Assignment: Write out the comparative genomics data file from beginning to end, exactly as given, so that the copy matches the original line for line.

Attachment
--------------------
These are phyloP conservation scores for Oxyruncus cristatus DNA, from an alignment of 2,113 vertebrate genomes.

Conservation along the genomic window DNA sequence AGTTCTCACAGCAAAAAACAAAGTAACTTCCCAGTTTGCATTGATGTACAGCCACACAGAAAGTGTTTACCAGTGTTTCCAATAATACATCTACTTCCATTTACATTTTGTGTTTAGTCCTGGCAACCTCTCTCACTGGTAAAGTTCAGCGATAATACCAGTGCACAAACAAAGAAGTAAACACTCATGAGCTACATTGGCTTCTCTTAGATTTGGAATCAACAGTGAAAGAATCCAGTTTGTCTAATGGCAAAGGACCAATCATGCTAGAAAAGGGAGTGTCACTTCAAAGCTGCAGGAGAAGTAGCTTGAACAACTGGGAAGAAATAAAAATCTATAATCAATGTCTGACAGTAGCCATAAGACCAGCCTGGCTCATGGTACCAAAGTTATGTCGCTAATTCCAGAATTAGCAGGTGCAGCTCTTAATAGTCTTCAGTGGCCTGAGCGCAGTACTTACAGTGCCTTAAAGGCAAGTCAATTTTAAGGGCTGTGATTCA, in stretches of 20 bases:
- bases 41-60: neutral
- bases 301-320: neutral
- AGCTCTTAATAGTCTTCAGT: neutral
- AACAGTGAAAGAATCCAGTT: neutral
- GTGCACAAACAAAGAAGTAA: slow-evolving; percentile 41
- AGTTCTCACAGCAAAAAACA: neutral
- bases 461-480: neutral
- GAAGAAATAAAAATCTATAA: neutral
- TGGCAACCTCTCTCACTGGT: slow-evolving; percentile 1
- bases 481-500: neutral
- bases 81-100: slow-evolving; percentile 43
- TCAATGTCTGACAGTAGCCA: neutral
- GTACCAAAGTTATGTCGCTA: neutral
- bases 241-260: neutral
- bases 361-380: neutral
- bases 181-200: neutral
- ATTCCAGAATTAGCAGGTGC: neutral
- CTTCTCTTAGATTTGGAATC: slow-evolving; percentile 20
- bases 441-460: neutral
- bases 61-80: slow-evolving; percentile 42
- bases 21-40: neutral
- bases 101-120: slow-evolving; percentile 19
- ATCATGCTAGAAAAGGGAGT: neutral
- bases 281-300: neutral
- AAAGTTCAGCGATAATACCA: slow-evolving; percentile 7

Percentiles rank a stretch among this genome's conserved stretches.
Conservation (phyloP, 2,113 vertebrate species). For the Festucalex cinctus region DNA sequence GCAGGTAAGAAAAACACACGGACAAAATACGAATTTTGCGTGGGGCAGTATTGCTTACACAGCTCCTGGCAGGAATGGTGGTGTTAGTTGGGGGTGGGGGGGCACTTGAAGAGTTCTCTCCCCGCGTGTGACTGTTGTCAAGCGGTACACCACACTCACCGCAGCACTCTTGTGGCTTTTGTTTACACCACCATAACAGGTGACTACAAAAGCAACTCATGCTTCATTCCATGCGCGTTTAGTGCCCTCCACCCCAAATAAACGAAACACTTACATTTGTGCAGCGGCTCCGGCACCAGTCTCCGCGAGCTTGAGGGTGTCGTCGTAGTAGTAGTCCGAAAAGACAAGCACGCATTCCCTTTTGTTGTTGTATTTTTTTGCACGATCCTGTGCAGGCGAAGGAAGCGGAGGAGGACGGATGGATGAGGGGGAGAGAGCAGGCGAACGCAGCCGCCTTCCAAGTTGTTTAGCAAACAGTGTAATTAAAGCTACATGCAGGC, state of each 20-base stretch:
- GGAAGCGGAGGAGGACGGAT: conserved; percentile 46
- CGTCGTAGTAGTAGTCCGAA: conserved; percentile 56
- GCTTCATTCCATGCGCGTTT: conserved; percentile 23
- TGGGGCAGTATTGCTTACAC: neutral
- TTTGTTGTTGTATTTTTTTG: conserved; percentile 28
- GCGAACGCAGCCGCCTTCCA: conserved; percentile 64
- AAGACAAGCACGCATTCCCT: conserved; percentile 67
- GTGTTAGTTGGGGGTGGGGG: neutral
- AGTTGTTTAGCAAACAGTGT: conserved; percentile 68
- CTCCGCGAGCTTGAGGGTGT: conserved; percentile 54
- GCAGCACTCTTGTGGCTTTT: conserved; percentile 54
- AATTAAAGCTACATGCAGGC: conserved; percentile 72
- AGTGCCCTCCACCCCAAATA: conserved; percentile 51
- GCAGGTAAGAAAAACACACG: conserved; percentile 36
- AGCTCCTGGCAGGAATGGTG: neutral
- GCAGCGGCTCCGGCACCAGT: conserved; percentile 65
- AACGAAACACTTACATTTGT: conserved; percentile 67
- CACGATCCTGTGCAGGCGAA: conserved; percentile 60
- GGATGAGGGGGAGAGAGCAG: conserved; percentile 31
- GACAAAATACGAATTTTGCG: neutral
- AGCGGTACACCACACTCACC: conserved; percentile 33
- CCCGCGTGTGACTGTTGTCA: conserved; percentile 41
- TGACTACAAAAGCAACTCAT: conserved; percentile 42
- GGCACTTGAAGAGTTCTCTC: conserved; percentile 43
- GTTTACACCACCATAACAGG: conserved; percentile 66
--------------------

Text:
These are phyloP conservation scores for Oxyruncus cristatus DNA, from an alignment of 2,113 vertebrate genomes.

Conservation along the genomic window DNA sequence AGTTCTCACAGCAAAAAACAAAGTAACTTCCCAGTTTGCATTGATGTACAGCCACACAGAAAGTGTTTACCAGTGTTTCCAATAATACATCTACTTCCATTTACATTTTGTGTTTAGTCCTGGCAACCTCTCTCACTGGTAAAGTTCAGCGATAATACCAGTGCACAAACAAAGAAGTAAACACTCATGAGCTACATTGGCTTCTCTTAGATTTGGAATCAACAGTGAAAGAATCCAGTTTGTCTAATGGCAAAGGACCAATCATGCTAGAAAAGGGAGTGTCACTTCAAAGCTGCAGGAGAAGTAGCTTGAACAACTGGGAAGAAATAAAAATCTATAATCAATGTCTGACAGTAGCCATAAGACCAGCCTGGCTCATGGTACCAAAGTTATGTCGCTAATTCCAGAATTAGCAGGTGCAGCTCTTAATAGTCTTCAGTGGCCTGAGCGCAGTACTTACAGTGCCTTAAAGGCAAGTCAATTTTAAGGGCTGTGATTCA, in stretches of 20 bases:
- bases 41-60: neutral
- bases 301-320: neutral
- AGCTCTTAATAGTCTTCAGT: neutral
- AACAGTGAAAGAATCCAGTT: neutral
- GTGCACAAACAAAGAAGTAA: slow-evolving; percentile 41
- AGTTCTCACAGCAAAAAACA: neutral
- bases 461-480: neutral
- GAAGAAATAAAAATCTATAA: neutral
- TGGCAACCTCTCTCACTGGT: slow-evolving; percentile 1
- bases 481-500: neutral
- bases 81-100: slow-evolving; percentile 43
- TCAATGTCTGACAGTAGCCA: neutral
- GTACCAAAGTTATGTCGCTA: neutral
- bases 241-260: neutral
- bases 361-380: neutral
- bases 181-200: neutral
- ATTCCAGAATTAGCAGGTGC: neutral
- CTTCTCTTAGATTTGGAATC: slow-evolving; percentile 20
- bases 441-460: neutral
- bases 61-80: slow-evolving; percentile 42
- bases 21-40: neutral
- bases 101-120: slow-evolving; percentile 19
- ATCATGCTAGAAAAGGGAGT: neutral
- bases 281-300: neutral
- AAAGTTCAGCGATAATACCA: slow-evolving; percentile 7

Percentiles rank a stretch among this genome's conserved stretches.
Conservation (phyloP, 2,113 vertebrate species). For the Festucalex cinctus region DNA sequence GCAGGTAAGAAAAACACACGGACAAAATACGAATTTTGCGTGGGGCAGTATTGCTTACACAGCTCCTGGCAGGAATGGTGGTGTTAGTTGGGGGTGGGGGGGCACTTGAAGAGTTCTCTCCCCGCGTGTGACTGTTGTCAAGCGGTACACCACACTCACCGCAGCACTCTTGTGGCTTTTGTTTACACCACCATAACAGGTGACTACAAAAGCAACTCATGCTTCATTCCATGCGCGTTTAGTGCCCTCCACCCCAAATAAACGAAACACTTACATTTGTGCAGCGGCTCCGGCACCAGTCTCCGCGAGCTTGAGGGTGTCGTCGTAGTAGTAGTCCGAAAAGACAAGCACGCATTCCCTTTTGTTGTTGTATTTTTTTGCACGATCCTGTGCAGGCGAAGGAAGCGGAGGAGGACGGATGGATGAGGGGGAGAGAGCAGGCGAACGCAGCCGCCTTCCAAGTTGTTTAGCAAACAGTGTAATTAAAGCTACATGCAGGC, state of each 20-base stretch:
- GGAAGCGGAGGAGGACGGAT: conserved; percentile 46
- CGTCGTAGTAGTAGTCCGAA: conserved; percentile 56
- GCTTCATTCCATGCGCGTTT: conserved; percentile 23
- TGGGGCAGTATTGCTTACAC: neutral
- TTTGTTGTTGTATTTTTTTG: conserved; percentile 28
- GCGAACGCAGCCGCCTTCCA: conserved; percentile 64
- AAGACAAGCACGCATTCCCT: conserved; percentile 67
- GTGTTAGTTGGGGGTGGGGG: neutral
- AGTTGTTTAGCAAACAGTGT: conserved; percentile 68
- CTCCGCGAGCTTGAGGGTGT: conserved; percentile 54
- GCAGCACTCTTGTGGCTTTT: conserved; percentile 54
- AATTAAAGCTACATGCAGGC: conserved; percentile 72
- AGTGCCCTCCACCCCAAATA: conserved; percentile 51
- GCAGGTAAGAAAAACACACG: conserved; percentile 36
- AGCTCCTGGCAGGAATGGTG: neutral
- GCAGCGGCTCCGGCACCAGT: conserved; percentile 65
- AACGAAACACTTACATTTGT: conserved; percentile 67
- CACGATCCTGTGCAGGCGAA: conserved; percentile 60
- GGATGAGGGGGAGAGAGCAG: conserved; percentile 31
- GACAAAATACGAATTTTGCG: neutral
- AGCGGTACACCACACTCACC: conserved; percentile 33
- CCCGCGTGTGACTGTTGTCA: conserved; percentile 41
- TGACTACAAAAGCAACTCAT: conserved; percentile 42
- GGCACTTGAAGAGTTCTCTC: conserved; percentile 43
- GTTTACACCACCATAACAGG: conserved; percentile 66